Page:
July 1 (Bloomberg) -- Research In Motion Ltd., facing a shareholder vote on whether to split its chief executive and chairman roles, agreed to study the overhaul of its management structure to avoid a public showdown at its investors’ meeting this month.
Northwest & Ethical Investments LP had proposed a split in the chairman and chief executive officer roles at the Waterloo, Ontario-based company, where Jim Balsillie and Mike Lazaridis are both co-CEOs and co-chairmen. Investors were scheduled to vote on the measure at RIM’s shareholder meeting on July 12.
Instead, RIM reached an agreement with NEI to withdraw the proposal so no vote will take place. The company will establish a committee of independent directors to study its board structure, the merits of a lead director versus a chair and the “business necessity” for the company’s co-CEOs to hold “significant” board-level titles, RIM said yesterday in a statement.
“At this point, they want to acknowledge there’s an issue that they want to look at and can’t ignore,” said Alkesh Shah, an analyst at Evercore Partners Inc. in New York. “If they hadn’t said they would at least consider this split, they would have had a bigger problem.”
RIM has come under pressure to shake up management as the BlackBerry smartphone maker loses market share to Apple Inc. and handset makers that use Google Inc.’s Android operating system. RIM said on June 16 that quarterly revenue may decline for the first time in nine years, sending its stock down 21 percent the next day. The shares have lost half their value this year before today.
Proxy Firm Support
NEI’s proposal had won support from Glass Lewis & Co. and Institutional Shareholder Services Inc., proxy firms that advise shareholders how to vote on such measures.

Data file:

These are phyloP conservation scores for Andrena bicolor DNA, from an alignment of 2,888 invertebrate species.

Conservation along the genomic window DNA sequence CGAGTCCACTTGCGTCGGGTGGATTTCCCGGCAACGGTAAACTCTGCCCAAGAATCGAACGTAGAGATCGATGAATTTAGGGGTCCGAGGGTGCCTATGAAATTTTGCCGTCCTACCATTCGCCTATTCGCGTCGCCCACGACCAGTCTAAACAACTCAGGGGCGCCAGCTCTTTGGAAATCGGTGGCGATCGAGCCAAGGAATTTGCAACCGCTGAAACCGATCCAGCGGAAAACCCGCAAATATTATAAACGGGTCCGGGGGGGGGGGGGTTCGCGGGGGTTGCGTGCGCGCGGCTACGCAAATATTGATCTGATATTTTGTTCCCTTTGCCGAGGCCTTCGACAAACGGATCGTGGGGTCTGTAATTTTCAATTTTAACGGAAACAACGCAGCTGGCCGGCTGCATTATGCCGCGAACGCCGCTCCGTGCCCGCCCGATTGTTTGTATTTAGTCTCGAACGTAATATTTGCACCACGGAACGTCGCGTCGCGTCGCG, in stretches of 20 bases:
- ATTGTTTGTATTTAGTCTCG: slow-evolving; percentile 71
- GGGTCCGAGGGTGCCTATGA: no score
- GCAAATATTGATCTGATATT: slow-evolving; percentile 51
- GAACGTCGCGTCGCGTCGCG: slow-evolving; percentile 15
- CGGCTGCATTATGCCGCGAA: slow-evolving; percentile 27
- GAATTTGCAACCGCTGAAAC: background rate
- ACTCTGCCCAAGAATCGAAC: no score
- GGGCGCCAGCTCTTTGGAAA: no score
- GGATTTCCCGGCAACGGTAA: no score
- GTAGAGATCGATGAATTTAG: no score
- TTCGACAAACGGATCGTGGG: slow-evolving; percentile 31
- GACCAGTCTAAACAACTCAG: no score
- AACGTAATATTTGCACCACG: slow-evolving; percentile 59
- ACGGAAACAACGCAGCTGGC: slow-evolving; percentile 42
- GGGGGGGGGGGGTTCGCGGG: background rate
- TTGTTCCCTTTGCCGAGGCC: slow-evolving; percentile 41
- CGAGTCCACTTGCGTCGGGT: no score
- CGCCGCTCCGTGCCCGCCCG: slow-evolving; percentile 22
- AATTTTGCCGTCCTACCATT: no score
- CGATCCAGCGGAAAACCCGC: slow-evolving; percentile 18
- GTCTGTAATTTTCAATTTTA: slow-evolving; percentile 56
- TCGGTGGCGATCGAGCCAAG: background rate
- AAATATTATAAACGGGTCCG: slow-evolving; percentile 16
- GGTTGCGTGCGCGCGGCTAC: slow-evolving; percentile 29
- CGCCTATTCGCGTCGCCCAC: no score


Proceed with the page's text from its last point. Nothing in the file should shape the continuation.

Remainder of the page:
The committee of directors will also “propose and provide a rationale for a recommended governance structure” that will include clarification of the CEO and chairman roles, RIM said yesterday in the statement. The committee will issue a report on the matter by Jan. 31, 2012.
“RIM and NEI Investments are pleased to have reached an agreement on this matter,” the company said in the statement.
Robert Walker, vice president, ethical funds at Northwest & Ethical, who led the shareholder proposal, didn’t immediately return a call seeking comment.
Walker said in a June 24 interview that RIM’s shareholders are increasingly in favor of management change and the resolution would likely get the support to pass.
“It is a bit of a perfect storm in terms of long-term shareholder coalition around the concept that chairman and co- CEO should be separated,” he said at the time.
Charlie Wolf, an analyst with Needham & Co., said the proposal may have been withdrawn because it wasn’t likely to pass.
“It was a silly proposal,” said Wolf, who is based in New York and has a “hold” rating on the stock. “It was obviously withdrawn because it had no chance of passing.”
RIM responded separately yesterday to what may have been an open letter posted on the Internet by an employee, saying that the company takes the operational challenges it faces ‘seriously’ by taking steps including cutting staff.
“Regardless of whether the letter is real, fake, exaggerated or written with ulterior motivations, it is fair to say the senior management team at RIM is nonetheless fully aware of and aggressively addressing both the company’s challenges and its opportunities,” the company said on its BlackBerry blog.
--With assistance from Devin Banerjee in New York. Editors: Donna Alvarado, Stephen West
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